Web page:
The Center for Respiratory Research and Rehabilitation mission is to create a world-renowned program devoted to understanding physiological challenges to respiratory motor control in health and disease, and to translate our knowledge into strategies of respiratory rehabilitation in devastating clinical disorders that compromise breathing, including (but not limited to):

  • Spinal cord injury (SCI)
  • Amyotrophic Lateral Sclerosis (ALS)
  • Parkinson’s Disease
  • Pompe Disease
  • Muscular Dystrophy
  • Traumatic brain injury
  • Stroke
  • Sepsis
  • Cancer cachexia
  • Ventilator weaning failure
  • Sleep apnea
  • Chronic cough
  • Dysphagia

Our goal is to unite basic and clinician scientists at the University of Florida committed to understanding the biology and pathophysiology of breathing and airway defense. The Center will create important links between the University of Florida and private/public organizations that support biomedical research. Since ventilatory failure is the major cause of death in most traumatic, ischemic and neurodegenerative neuromuscular disorders, many medical foundations realize the critical importance of preserving and/or restoring breathing in their target populations.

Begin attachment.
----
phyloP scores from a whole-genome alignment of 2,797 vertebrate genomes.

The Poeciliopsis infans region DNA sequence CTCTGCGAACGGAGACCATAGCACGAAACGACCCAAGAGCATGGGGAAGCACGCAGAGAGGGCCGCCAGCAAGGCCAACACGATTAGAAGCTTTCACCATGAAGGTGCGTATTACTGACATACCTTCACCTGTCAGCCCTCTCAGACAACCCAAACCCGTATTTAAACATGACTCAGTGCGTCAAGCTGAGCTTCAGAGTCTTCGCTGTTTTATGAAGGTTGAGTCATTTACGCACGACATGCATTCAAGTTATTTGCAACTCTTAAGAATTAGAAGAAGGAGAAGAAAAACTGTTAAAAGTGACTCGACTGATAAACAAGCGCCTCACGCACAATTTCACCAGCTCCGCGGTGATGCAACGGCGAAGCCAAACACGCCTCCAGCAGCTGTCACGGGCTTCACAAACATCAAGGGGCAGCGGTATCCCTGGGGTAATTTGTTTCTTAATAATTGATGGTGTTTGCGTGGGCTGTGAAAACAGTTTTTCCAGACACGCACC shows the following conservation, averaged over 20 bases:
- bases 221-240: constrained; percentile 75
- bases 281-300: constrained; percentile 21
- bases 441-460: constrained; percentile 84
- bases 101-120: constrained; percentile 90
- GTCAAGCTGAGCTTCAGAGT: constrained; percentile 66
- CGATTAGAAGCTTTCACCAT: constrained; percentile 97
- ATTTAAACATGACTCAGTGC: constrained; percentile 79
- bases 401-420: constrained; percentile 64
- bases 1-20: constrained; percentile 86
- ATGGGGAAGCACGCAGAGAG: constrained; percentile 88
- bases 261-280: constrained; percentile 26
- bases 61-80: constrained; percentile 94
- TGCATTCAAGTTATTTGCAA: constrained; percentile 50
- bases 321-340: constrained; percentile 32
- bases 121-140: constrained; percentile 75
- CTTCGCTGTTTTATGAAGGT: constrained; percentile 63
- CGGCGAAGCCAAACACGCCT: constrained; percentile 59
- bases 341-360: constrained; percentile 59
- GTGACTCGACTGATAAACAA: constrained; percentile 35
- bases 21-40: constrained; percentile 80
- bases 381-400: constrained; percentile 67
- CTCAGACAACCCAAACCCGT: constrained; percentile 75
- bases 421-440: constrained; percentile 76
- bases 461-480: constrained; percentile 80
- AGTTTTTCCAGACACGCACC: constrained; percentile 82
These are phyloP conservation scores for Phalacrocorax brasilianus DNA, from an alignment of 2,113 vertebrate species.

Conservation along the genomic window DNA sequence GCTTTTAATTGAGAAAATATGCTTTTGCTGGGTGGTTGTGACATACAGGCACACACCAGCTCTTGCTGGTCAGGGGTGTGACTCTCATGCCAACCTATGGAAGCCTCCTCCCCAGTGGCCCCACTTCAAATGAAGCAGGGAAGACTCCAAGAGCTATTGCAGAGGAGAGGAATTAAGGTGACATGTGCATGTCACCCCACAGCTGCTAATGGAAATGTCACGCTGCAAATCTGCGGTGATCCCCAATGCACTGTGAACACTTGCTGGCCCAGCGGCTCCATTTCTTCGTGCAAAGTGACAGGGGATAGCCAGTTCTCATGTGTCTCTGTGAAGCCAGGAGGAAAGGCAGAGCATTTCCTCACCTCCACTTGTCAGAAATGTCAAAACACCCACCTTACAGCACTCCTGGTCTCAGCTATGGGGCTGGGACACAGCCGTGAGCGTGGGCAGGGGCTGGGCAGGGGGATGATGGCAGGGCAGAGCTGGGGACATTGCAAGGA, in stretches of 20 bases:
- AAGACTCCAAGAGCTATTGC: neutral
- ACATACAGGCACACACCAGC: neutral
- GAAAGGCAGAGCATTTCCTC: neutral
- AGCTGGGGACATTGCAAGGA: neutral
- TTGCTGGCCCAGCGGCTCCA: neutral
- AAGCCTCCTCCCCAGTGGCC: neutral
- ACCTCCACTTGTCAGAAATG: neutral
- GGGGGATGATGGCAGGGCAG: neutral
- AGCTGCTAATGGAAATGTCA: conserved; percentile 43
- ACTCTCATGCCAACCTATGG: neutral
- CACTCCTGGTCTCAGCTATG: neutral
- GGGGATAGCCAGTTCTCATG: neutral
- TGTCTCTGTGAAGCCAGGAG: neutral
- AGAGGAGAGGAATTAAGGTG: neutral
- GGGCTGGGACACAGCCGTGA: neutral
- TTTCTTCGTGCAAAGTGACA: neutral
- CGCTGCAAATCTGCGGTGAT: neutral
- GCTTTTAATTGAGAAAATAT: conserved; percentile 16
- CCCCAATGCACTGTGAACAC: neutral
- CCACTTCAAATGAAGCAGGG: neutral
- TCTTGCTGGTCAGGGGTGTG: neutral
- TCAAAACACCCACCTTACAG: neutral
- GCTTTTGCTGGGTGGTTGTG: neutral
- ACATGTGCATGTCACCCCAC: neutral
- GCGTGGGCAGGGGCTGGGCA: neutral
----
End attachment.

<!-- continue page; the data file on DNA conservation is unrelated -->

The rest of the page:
The Center focus includes preclinical basic research on respiratory biology, with excellence in neuroplasticity and the control of breathing, airway defense and respiratory muscle biology. Another strength is translational research using animal models and humans with neuromuscular disorders that compromise breathing. Principles derived from studies of respiratory function have already proven relevant in other motor systems such as walking, arm movements and speech/swallowing. Thus, another Center goal is to translate new knowledge to non-respiratory functions.

  • The Center will create an environment that fosters collaborations in research and research training. Accordingly, other major goals are to:
  • Develop an NIH funded program to support pre- and post-doctoral trainees in Respiratory Research and Rehabilitation.
  • Stimulate new basic and applied research initiatives, including program project and center grants.
  • Organize regional, national and international conferences that advance our field and the reputation of UF.
  • Develop core facilities that support Center missions. Although many centers are devoted to pulmonary (lung) function in the United States, we know of no others focused on respiratory neuromuscular function—despite the fact that abnormalities in the neural control of breathing are highly prevalent in all traumatic, ischemic, genetic and neurodegenerative neuromuscular disorders.